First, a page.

You're reading Scholé Supplement, the bi-weekly newsletter for grokkists who insist on relating to the world with curiosity and care.

Each edition contains the latest from the Grokkist Press, events and highlights from our community, and a care package of snackable outside links selected to spark your curiosity.

We respect your inbox – use the links at the bottom of this email to manage your subscription or unsubscribe if this isn't for you.

It's still Kiwi summer here and I have been finding energy and peace by floating in the sea whenever I can.

Wherever you are, and whether you look outside and see surfers or snow drifts, I hope you are finding your own peace as 2024 rolls chaotically on with all of us just holding on and along for the ride.

And now, on with your regular care package of grokky things...

From the Press - Nathan has a video and essay on whether it even matters if we are living in a simulation, and I have a short on-location video from the geothermal clefts of Rotorua.

In events, we have our very first Red Thread Cafe coming up, and a grassroots workshop on the phenomenology of music.

Down in Snackables, you can find language to describe the specific variety of stuck-ness you may be experiencing, explore the world's most complicated international borders, consider when it might be appropriate to compare apples to oranges, find out how a 'murder of crows' got its name, and browse the best nature photography of the last 12 months.

Keep scrolling for all this and more.

Grok on!
- Danu

We thrive on word of mouth
This newsletter was sent to 465+ subscribers. Help us expand the grokkiverse by sharing the link to this issue with others:

From the Grokkist Press

Articles, videos, podcasts and other creations

If we're all living in a Simulation, does that change anything?

by Nathan Dufour Oglesby (4 min watch + 9 min read)

If everything you thought was real turned out to be in some way unreal, would it change the way you lived your life? A video and essay exploring Simulation Ecology and the ethics of Hyperreality.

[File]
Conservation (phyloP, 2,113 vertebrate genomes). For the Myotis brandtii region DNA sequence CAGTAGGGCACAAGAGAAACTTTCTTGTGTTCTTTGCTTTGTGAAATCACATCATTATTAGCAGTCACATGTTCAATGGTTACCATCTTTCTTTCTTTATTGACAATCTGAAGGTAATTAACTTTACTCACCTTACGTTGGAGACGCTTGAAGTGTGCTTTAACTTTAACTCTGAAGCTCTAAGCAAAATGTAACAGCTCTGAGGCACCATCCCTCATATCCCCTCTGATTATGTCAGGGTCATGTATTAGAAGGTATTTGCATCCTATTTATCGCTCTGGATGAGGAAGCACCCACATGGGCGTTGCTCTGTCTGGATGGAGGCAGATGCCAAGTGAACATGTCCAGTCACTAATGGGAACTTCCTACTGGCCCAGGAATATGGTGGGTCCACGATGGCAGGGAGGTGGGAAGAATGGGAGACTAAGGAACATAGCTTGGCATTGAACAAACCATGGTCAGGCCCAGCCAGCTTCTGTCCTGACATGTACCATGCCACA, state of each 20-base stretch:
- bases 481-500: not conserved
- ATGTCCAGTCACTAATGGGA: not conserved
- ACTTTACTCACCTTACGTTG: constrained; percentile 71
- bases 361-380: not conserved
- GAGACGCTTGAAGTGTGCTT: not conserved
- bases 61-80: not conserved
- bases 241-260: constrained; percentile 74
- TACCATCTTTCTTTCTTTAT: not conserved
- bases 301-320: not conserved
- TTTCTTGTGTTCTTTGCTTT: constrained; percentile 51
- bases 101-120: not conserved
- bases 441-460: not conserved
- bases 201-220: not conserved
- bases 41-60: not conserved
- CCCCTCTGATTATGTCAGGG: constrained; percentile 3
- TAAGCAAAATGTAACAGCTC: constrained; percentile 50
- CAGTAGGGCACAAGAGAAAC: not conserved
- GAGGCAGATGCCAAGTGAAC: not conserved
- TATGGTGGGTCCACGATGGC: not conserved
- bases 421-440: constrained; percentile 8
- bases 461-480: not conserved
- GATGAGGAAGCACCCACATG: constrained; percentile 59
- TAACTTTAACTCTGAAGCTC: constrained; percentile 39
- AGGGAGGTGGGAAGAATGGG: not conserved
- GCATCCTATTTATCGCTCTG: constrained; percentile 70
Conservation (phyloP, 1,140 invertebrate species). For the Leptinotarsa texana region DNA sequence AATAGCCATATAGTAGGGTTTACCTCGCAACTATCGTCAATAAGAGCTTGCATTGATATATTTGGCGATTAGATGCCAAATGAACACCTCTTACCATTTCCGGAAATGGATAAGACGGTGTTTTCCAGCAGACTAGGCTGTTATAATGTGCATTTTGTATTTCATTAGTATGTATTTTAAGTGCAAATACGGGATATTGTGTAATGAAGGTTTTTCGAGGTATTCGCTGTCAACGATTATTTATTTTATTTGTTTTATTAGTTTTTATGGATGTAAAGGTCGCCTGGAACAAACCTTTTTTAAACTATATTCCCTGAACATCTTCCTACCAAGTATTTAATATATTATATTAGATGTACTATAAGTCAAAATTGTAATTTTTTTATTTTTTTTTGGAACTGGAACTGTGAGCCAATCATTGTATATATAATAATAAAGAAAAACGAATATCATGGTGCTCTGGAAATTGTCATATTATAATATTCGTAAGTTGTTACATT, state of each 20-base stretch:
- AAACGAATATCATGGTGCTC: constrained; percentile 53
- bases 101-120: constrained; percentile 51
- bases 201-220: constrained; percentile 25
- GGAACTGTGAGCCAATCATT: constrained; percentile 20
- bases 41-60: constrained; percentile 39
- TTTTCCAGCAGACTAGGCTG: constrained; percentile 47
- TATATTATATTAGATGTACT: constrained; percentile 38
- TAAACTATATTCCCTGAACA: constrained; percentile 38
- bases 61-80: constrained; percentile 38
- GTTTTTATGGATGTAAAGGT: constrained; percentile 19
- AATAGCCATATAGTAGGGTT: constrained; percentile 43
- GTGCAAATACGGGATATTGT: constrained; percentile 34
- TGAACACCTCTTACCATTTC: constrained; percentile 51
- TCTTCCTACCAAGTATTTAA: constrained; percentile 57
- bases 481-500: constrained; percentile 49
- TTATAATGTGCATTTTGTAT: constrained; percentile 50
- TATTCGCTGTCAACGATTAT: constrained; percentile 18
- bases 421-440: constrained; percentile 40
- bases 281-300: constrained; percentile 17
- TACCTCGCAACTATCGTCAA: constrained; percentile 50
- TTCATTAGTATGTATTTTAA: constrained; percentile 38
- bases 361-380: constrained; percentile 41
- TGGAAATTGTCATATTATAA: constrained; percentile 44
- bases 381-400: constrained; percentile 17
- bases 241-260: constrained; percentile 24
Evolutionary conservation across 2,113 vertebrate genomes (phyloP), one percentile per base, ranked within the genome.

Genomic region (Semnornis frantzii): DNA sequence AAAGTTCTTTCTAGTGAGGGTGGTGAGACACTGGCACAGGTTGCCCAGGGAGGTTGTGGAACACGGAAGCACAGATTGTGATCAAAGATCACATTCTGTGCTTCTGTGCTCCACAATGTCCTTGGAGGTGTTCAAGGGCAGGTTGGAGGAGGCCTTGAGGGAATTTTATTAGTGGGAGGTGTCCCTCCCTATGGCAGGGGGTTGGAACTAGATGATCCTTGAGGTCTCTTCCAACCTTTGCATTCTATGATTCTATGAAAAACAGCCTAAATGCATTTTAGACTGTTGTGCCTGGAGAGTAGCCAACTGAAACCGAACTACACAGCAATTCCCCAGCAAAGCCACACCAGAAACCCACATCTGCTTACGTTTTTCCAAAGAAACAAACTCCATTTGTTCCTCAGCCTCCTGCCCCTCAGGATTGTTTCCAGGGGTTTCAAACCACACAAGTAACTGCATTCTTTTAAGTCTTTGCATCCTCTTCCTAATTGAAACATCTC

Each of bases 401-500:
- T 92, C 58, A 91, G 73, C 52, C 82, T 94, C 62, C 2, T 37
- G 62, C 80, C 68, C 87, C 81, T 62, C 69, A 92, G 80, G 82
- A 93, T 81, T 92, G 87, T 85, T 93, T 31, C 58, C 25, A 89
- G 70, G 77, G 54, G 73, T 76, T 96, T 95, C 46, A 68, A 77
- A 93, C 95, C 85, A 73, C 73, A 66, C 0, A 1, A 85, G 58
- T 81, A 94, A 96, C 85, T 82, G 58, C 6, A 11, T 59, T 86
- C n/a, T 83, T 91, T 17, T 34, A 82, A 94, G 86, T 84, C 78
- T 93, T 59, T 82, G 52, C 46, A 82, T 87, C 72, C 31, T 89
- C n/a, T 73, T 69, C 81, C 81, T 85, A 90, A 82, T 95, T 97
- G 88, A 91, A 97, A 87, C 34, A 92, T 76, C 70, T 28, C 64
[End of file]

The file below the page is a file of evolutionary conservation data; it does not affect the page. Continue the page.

Explore the Full Story ↗

Release your soul's pent-up steam

by Danu Poyner (2 min watch)

In this mini video essay, discover the whispered wisdom of Rotorua's geothermal clefts, whose hidden forces urge us to embrace our inner turmoil as a crucible for transformative creativity.

Explore the full story ↗

From the Grokkist Network

Events and updates from our community

Community updates and highlights

Click here to start exploring the Grokkist Network. Create a free account when you're ready to join in.

Through our Featured Member portal, we like to showcase the efforts of fellow grokkists who are shaking up, re-imagining or re-enchanting their own fields of practice with an insistence on curiosity and care.

Grant Swift Music

One Man Band. I do it for the music.

My performances as a one man band are a blend of spontaneity and precision. As a live looping artist, I create each musical element in real-time, ensuring no two performances are the same. From corporate galas to intimate weddings, I played over 130 events last year, spanning all genres. My album "First Elephant" and the single "Sunshine" reflect my dedication to crafting meaningful music that resonates with listeners across the country.

Explore the full Profile ↗

Notable threads and discussions

For an up-to-date list of all our public events shown in your timezone, bookmark the Events and Meetups space on the Grokkist Network.

We are a global community – events listed below are shown in the host's timezone.

Red Thread Café

🗓️ Tue 13 Feb | 9am–11am NZT (view in your timezone)
Facilitated by Danu Poyner

Welcome to Red Thread Café – a relaxed and informal social space for grokkists to connect over the weird and wild episodes that make up our squiggly personal and professional stories, and the red thread that runs through it all.

Whether you’re in a life transition, having a career crisis, navigating burnout, or simply looking for inspiration and new friends who you don’t have to explain yourself to, come along and chill out to share what’s been going on for you, exchange perspectives and resources, or simply enjoy the vibe while feeling less weird about yourself.

Open to all free of charge, regardless of whether or not you’ve taken our Find Your Red Thread course.

Event Details and RSVP ↗

The Music Itself

🗓️ Tue 20 Feb | 7–9pm ET (view in your timezone)
Hosted by Grant Swift

If music can express truth, or God, or something deeply human - how does it do that? What are the phenomenal aspects of music - what is it made of, and how do we perceive those parts?

These questions are essential for talking about music, and yet, so rarely do these questions get direct face time. It often seems as if musical discourse is something either mediated through social taste and personal preferences, OR, reserved for stodgy institutions of higher learning where “theory” and the “classical tradition” dominate the discussion. Can’t we talk about music in more interesting ways than that? Can we discuss the music itself without appealing to pure relativism, or old and narrow conventions?